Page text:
Omar Asali: the road to yes
March 6, 2018
One of the most useful lessons Omar Asali (ACCT ’92) says he has learned in his 25-year career in finance and investing is that “the road to ‘yes’ is paved with a thousand ‘no’s.’”
“When you start appreciating the effort that it takes, you understand that you can’t give up early,” Asali says of deal making and goal reaching. “There are going to be setbacks, but you have to keep knocking on that door.”
But persistence alone, he says, is not enough: “make sure you have something to offer. It cannot just be what you want. Your chances for success are much higher when you come to the table with something compelling to offer.”
Asali has served in senior leadership roles at Goldman Sachs Hedge Fund Strategies, private hedge fund Harbinger Capital, and most recently, holding company HRG Group (Spectrum Brands, Fidelity and Guaranty Life), where he was president and CEO.
Last spring, he left HRG after six years there to focus on running his own, newly launched investment firm, One Madison Group.
Asali had originally set his sights on a career in public accounting. “After leaving school and doing the work for some time, I realized that that field was not necessarily for me.”
He moved to a boutique investment firm, “got a taste of investing, business building, deal making, and mergers and acquisitions, and that ended up being my calling.”
The human element
What particularly excites him about financial wheeling and dealing is the “human element,” he says.
“Whether you’re investing or negotiating a transaction, it’s about your counterpart and understanding their psychology, their motivations, their interests, what drives them. That behavioral aspect is very intriguing to me.”
Human relationships are more art than science, Asali says, and working in finance has given him plenty of practical schooling in the psychology of human behavior.
“Business building and deal making can be very dynamic. That fluidity and dynamism is very interesting to me. Every situation is different, and every situation requires a different tool kit.”
An accounting advantage
And though he abandoned accounting, it continues to serve as the nuts-and-bolts of his tool kit. “My accounting education is the foundation of my skills set and has ended up being a big asset.”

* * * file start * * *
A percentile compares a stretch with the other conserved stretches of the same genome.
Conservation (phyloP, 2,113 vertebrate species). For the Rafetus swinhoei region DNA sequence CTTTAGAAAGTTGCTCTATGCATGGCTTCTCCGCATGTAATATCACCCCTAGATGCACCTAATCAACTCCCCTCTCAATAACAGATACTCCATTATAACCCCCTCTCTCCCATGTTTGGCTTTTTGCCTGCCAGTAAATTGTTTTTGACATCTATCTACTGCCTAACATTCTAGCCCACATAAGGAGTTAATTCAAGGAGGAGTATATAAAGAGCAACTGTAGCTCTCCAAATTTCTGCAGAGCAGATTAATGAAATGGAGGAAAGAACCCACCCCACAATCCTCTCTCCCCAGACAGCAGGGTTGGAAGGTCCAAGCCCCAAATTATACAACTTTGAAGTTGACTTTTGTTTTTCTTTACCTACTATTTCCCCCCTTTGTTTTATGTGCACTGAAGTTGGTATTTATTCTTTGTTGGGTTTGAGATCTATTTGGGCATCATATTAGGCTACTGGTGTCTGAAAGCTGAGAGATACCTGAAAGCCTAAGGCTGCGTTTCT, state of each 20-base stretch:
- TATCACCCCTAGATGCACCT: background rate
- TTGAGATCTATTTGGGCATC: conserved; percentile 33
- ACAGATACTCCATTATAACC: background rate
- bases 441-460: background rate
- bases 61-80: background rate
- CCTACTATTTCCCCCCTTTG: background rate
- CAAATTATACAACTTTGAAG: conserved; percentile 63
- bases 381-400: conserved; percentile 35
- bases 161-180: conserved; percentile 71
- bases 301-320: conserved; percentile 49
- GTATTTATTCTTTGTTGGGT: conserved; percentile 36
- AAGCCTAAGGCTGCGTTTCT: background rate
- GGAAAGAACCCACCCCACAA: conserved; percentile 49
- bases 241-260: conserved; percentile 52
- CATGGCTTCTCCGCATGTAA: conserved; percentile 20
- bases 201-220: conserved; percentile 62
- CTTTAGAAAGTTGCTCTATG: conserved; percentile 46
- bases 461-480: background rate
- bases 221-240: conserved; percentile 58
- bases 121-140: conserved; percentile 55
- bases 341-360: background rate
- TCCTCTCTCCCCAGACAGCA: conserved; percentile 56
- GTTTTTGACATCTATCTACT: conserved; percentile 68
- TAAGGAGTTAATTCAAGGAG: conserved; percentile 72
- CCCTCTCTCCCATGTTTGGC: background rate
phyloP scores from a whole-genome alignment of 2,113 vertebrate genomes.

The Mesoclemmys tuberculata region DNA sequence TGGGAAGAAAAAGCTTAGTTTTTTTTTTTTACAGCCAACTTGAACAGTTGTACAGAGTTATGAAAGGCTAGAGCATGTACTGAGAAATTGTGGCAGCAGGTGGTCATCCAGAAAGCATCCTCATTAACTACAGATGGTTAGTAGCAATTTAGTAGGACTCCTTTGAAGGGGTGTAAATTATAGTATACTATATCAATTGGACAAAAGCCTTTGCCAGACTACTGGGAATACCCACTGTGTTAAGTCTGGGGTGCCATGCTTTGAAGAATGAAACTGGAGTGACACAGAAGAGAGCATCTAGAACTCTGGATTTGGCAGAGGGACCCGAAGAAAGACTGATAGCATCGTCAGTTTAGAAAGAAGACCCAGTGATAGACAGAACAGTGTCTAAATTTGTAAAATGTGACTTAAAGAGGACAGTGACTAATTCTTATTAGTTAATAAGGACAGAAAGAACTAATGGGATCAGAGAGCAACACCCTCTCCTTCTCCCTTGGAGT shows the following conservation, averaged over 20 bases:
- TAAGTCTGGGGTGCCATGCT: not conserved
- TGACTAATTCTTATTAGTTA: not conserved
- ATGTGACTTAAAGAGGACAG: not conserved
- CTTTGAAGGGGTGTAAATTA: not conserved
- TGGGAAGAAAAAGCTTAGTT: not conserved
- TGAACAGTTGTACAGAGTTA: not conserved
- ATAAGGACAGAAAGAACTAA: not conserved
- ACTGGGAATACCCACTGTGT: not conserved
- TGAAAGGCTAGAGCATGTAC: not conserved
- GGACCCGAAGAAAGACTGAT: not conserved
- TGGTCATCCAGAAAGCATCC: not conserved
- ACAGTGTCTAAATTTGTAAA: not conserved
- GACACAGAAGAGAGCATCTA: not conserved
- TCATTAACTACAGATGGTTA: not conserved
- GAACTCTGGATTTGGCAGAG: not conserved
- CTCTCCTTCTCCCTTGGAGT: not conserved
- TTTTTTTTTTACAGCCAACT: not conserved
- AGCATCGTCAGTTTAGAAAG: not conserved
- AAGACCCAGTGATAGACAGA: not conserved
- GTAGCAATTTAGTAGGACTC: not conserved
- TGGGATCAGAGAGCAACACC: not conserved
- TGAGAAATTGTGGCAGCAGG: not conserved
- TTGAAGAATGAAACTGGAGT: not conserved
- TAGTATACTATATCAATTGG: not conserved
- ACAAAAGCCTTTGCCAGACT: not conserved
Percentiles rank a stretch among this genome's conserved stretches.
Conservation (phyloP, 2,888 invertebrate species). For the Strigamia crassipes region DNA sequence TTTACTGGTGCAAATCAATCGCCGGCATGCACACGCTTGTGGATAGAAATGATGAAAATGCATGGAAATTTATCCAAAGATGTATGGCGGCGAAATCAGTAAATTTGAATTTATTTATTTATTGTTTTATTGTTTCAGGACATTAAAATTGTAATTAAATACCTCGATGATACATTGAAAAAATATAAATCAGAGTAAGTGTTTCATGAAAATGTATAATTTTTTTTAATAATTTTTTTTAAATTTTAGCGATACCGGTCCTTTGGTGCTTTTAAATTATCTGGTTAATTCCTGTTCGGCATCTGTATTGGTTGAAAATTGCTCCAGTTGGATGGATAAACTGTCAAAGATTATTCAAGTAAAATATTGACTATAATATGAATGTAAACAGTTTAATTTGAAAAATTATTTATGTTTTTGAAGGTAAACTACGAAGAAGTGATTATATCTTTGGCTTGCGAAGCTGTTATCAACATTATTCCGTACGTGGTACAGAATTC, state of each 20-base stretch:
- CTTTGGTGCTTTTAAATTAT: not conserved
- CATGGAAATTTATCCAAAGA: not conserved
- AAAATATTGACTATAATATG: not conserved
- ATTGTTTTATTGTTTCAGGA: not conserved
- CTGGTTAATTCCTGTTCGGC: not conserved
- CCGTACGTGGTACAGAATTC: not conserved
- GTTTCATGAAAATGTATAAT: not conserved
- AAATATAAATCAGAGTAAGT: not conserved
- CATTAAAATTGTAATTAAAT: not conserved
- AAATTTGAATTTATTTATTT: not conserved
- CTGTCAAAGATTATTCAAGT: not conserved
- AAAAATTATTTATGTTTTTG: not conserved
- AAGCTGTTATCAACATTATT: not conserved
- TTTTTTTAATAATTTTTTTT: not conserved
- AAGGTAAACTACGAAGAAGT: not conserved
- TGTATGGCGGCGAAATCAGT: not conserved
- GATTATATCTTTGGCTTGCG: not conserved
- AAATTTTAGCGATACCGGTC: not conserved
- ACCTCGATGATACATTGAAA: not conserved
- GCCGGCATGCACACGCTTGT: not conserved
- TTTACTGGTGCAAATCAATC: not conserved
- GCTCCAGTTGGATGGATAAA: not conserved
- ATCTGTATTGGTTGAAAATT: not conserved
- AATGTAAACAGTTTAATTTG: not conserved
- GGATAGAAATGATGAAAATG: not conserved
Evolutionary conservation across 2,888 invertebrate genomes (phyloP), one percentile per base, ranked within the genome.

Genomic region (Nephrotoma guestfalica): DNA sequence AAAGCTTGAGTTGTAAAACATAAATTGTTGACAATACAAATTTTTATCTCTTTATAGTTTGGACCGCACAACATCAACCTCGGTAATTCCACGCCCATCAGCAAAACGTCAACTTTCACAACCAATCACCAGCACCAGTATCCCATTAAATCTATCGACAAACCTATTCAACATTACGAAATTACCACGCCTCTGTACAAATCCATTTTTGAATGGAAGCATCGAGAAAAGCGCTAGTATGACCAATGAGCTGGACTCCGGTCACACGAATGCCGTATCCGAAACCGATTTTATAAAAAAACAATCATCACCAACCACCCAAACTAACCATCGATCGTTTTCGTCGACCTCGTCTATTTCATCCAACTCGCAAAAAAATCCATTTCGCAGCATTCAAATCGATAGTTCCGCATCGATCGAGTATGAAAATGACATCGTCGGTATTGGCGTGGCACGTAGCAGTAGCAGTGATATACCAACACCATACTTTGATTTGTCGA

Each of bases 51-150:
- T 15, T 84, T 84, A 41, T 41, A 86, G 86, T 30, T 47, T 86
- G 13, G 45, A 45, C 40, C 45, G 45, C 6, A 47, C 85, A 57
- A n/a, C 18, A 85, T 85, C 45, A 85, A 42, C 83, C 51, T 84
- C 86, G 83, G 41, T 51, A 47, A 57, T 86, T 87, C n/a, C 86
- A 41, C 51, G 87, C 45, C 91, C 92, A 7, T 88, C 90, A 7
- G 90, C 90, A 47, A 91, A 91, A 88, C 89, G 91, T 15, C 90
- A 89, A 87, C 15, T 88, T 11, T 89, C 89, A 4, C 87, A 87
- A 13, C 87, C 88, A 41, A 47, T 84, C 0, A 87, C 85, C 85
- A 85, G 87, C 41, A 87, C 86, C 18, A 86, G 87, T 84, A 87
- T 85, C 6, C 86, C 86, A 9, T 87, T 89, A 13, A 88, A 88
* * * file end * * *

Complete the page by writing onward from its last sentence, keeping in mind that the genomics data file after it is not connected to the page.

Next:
It has given him a competitive advantage in investing and deal making, says Asali, who also has an MBA from Columbia Business School. “Given my accounting background, I understand the numbers; I understand financial statements and the interplay between those and the fundamental drivers of the business.”
As his investing experience grew, Asali also adopted an investing style that favored owning businesses for the long term.
While helping to execute that long-term investing strategy at HRG, he was increasingly taken with the notion of doing that for an enterprise of his own. He made his move in April 2017.
“I have always worked for others,” he says, but it was the right time to use his experience, skills, and network of relationships to “pursue my vision and build something that is my own.”
Having worked for a large, global company like Goldman Sachs and a smaller firm like HRG, Asali says the appeal of entrepreneurship lay in its distinctive challenges and rewards.
“You don’t have the resources a big firm offers you, but you also have the full impact of your effort and its rewards.” The potential returns are not just financial, he says, but include the psychological fulfillment of having built something from the ground up.
Giving back to Pamplin
Also at this stage in his life, Asali would like to give back to Pamplin and Virginia Tech. He returned to campus last fall for the first time since graduating to give the Wells Fargo Distinguished Lecture. He enjoyed his visit greatly and plans not to make it his last. “I would like to have more interactions with students, help advise and guide those interested in a finance career.”
Though many things can contribute to career success, Asali thinks that passion may count the most. “If you are passionate and really interested in something, there’s a high likelihood that you are going to be putting in a bigger effort, you’re going to be working harder, and the outcome will take care of itself. Follow what truly intrigues you, and the rest will fall in place.”
Life in the U.S. 101
Originally from Jordan, Omar Asali came to America on his own at 17 to pursue a college degree. He had visited other countries, but it was his first time in the U.S.
“I remember walking downtown when I arrived in Blacksburg, and then thinking ‘where was the rest of the town?’” said Asali, who grew up in the capital city of Amman.
“My experience in Blacksburg was truly my introductory course to life in the United States,” he recalls.
The absence of a large international community in the area, he believes, turned out to be a blessing: it helped him gain an understanding of U.S. culture and adapt quickly to life at a big university and in a small town.
“It was not, ‘come here, and live with the international community’; it was, ‘come here and really learn the American system and American way of life.’”
- Founder, chairman, and CEO, One Madison Group LLC
- President and CEO, HRG
- Managing director and head of global strategy, Harbinger Capital
- Co-head, Goldman Sachs Hedge Fund Strategies; co-chair, investment committee
- Associate, Goldman Sachs (investment banking division)
- Controller, Capital Guidance (boutique private equity firm)